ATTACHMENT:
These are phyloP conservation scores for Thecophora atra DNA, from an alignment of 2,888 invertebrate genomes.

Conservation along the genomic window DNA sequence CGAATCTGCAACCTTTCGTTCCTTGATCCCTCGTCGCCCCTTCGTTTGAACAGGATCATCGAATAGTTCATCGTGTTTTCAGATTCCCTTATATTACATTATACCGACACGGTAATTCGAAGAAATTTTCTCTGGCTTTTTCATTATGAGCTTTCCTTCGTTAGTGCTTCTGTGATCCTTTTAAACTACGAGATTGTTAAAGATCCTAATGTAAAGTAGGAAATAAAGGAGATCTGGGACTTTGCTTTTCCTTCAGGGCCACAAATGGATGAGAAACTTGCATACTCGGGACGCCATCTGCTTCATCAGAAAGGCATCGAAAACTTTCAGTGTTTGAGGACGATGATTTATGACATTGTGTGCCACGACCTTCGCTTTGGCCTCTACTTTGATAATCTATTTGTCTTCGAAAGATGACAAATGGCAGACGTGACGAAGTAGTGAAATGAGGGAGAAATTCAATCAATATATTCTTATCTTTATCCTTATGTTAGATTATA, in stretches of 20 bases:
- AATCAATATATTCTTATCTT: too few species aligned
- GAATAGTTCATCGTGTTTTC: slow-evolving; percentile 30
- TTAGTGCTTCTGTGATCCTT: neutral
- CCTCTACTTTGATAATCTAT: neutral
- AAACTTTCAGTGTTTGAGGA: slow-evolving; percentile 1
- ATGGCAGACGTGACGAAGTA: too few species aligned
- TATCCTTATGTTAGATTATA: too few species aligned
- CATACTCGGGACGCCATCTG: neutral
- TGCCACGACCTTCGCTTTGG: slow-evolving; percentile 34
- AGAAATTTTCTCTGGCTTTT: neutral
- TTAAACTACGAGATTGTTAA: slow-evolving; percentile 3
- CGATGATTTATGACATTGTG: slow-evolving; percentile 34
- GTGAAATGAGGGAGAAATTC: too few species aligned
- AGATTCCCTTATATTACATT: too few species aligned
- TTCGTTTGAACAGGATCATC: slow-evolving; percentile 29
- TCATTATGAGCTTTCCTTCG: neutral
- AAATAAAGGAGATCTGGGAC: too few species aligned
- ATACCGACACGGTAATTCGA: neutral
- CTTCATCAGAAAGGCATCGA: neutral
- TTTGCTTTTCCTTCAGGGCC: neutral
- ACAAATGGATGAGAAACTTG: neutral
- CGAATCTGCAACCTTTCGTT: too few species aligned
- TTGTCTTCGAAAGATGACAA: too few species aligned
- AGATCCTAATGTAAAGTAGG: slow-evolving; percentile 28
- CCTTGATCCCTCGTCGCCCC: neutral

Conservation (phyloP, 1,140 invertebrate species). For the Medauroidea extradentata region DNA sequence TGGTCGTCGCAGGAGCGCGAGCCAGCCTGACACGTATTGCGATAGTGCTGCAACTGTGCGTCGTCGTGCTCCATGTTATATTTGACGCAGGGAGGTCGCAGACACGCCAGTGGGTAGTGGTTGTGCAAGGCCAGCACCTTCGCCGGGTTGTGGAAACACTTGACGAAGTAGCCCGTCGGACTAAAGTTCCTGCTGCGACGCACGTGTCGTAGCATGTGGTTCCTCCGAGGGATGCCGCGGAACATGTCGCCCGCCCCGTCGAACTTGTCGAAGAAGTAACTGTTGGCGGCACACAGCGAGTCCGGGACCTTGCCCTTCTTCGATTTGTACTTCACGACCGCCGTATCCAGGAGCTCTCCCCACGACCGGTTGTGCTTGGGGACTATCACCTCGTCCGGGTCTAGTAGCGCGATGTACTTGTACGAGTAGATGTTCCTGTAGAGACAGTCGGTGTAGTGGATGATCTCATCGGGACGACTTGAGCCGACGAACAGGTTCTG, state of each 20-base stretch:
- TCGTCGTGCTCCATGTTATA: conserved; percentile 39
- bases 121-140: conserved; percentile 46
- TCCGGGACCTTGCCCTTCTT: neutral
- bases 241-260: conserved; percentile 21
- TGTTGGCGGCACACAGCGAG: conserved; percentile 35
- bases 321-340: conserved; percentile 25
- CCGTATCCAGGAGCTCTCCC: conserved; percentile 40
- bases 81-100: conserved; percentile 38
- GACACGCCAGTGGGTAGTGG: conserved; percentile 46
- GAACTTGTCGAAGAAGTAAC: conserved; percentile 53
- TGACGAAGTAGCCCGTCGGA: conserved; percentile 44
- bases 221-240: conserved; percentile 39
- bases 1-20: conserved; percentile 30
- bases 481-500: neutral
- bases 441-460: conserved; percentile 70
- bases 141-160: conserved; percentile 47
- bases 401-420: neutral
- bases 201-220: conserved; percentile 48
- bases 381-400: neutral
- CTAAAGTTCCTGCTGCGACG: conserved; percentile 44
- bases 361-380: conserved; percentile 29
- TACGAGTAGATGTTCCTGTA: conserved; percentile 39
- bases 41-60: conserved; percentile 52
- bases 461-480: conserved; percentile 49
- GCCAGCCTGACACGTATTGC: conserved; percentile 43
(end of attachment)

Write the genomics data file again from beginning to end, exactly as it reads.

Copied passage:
These are phyloP conservation scores for Thecophora atra DNA, from an alignment of 2,888 invertebrate genomes.

Conservation along the genomic window DNA sequence CGAATCTGCAACCTTTCGTTCCTTGATCCCTCGTCGCCCCTTCGTTTGAACAGGATCATCGAATAGTTCATCGTGTTTTCAGATTCCCTTATATTACATTATACCGACACGGTAATTCGAAGAAATTTTCTCTGGCTTTTTCATTATGAGCTTTCCTTCGTTAGTGCTTCTGTGATCCTTTTAAACTACGAGATTGTTAAAGATCCTAATGTAAAGTAGGAAATAAAGGAGATCTGGGACTTTGCTTTTCCTTCAGGGCCACAAATGGATGAGAAACTTGCATACTCGGGACGCCATCTGCTTCATCAGAAAGGCATCGAAAACTTTCAGTGTTTGAGGACGATGATTTATGACATTGTGTGCCACGACCTTCGCTTTGGCCTCTACTTTGATAATCTATTTGTCTTCGAAAGATGACAAATGGCAGACGTGACGAAGTAGTGAAATGAGGGAGAAATTCAATCAATATATTCTTATCTTTATCCTTATGTTAGATTATA, in stretches of 20 bases:
- AATCAATATATTCTTATCTT: too few species aligned
- GAATAGTTCATCGTGTTTTC: slow-evolving; percentile 30
- TTAGTGCTTCTGTGATCCTT: neutral
- CCTCTACTTTGATAATCTAT: neutral
- AAACTTTCAGTGTTTGAGGA: slow-evolving; percentile 1
- ATGGCAGACGTGACGAAGTA: too few species aligned
- TATCCTTATGTTAGATTATA: too few species aligned
- CATACTCGGGACGCCATCTG: neutral
- TGCCACGACCTTCGCTTTGG: slow-evolving; percentile 34
- AGAAATTTTCTCTGGCTTTT: neutral
- TTAAACTACGAGATTGTTAA: slow-evolving; percentile 3
- CGATGATTTATGACATTGTG: slow-evolving; percentile 34
- GTGAAATGAGGGAGAAATTC: too few species aligned
- AGATTCCCTTATATTACATT: too few species aligned
- TTCGTTTGAACAGGATCATC: slow-evolving; percentile 29
- TCATTATGAGCTTTCCTTCG: neutral
- AAATAAAGGAGATCTGGGAC: too few species aligned
- ATACCGACACGGTAATTCGA: neutral
- CTTCATCAGAAAGGCATCGA: neutral
- TTTGCTTTTCCTTCAGGGCC: neutral
- ACAAATGGATGAGAAACTTG: neutral
- CGAATCTGCAACCTTTCGTT: too few species aligned
- TTGTCTTCGAAAGATGACAA: too few species aligned
- AGATCCTAATGTAAAGTAGG: slow-evolving; percentile 28
- CCTTGATCCCTCGTCGCCCC: neutral

Conservation (phyloP, 1,140 invertebrate species). For the Medauroidea extradentata region DNA sequence TGGTCGTCGCAGGAGCGCGAGCCAGCCTGACACGTATTGCGATAGTGCTGCAACTGTGCGTCGTCGTGCTCCATGTTATATTTGACGCAGGGAGGTCGCAGACACGCCAGTGGGTAGTGGTTGTGCAAGGCCAGCACCTTCGCCGGGTTGTGGAAACACTTGACGAAGTAGCCCGTCGGACTAAAGTTCCTGCTGCGACGCACGTGTCGTAGCATGTGGTTCCTCCGAGGGATGCCGCGGAACATGTCGCCCGCCCCGTCGAACTTGTCGAAGAAGTAACTGTTGGCGGCACACAGCGAGTCCGGGACCTTGCCCTTCTTCGATTTGTACTTCACGACCGCCGTATCCAGGAGCTCTCCCCACGACCGGTTGTGCTTGGGGACTATCACCTCGTCCGGGTCTAGTAGCGCGATGTACTTGTACGAGTAGATGTTCCTGTAGAGACAGTCGGTGTAGTGGATGATCTCATCGGGACGACTTGAGCCGACGAACAGGTTCTG, state of each 20-base stretch:
- TCGTCGTGCTCCATGTTATA: conserved; percentile 39
- bases 121-140: conserved; percentile 46
- TCCGGGACCTTGCCCTTCTT: neutral
- bases 241-260: conserved; percentile 21
- TGTTGGCGGCACACAGCGAG: conserved; percentile 35
- bases 321-340: conserved; percentile 25
- CCGTATCCAGGAGCTCTCCC: conserved; percentile 40
- bases 81-100: conserved; percentile 38
- GACACGCCAGTGGGTAGTGG: conserved; percentile 46
- GAACTTGTCGAAGAAGTAAC: conserved; percentile 53
- TGACGAAGTAGCCCGTCGGA: conserved; percentile 44
- bases 221-240: conserved; percentile 39
- bases 1-20: conserved; percentile 30
- bases 481-500: neutral
- bases 441-460: conserved; percentile 70
- bases 141-160: conserved; percentile 47
- bases 401-420: neutral
- bases 201-220: conserved; percentile 48
- bases 381-400: neutral
- CTAAAGTTCCTGCTGCGACG: conserved; percentile 44
- bases 361-380: conserved; percentile 29
- TACGAGTAGATGTTCCTGTA: conserved; percentile 39
- bases 41-60: conserved; percentile 52
- bases 461-480: conserved; percentile 49
- GCCAGCCTGACACGTATTGC: conserved; percentile 43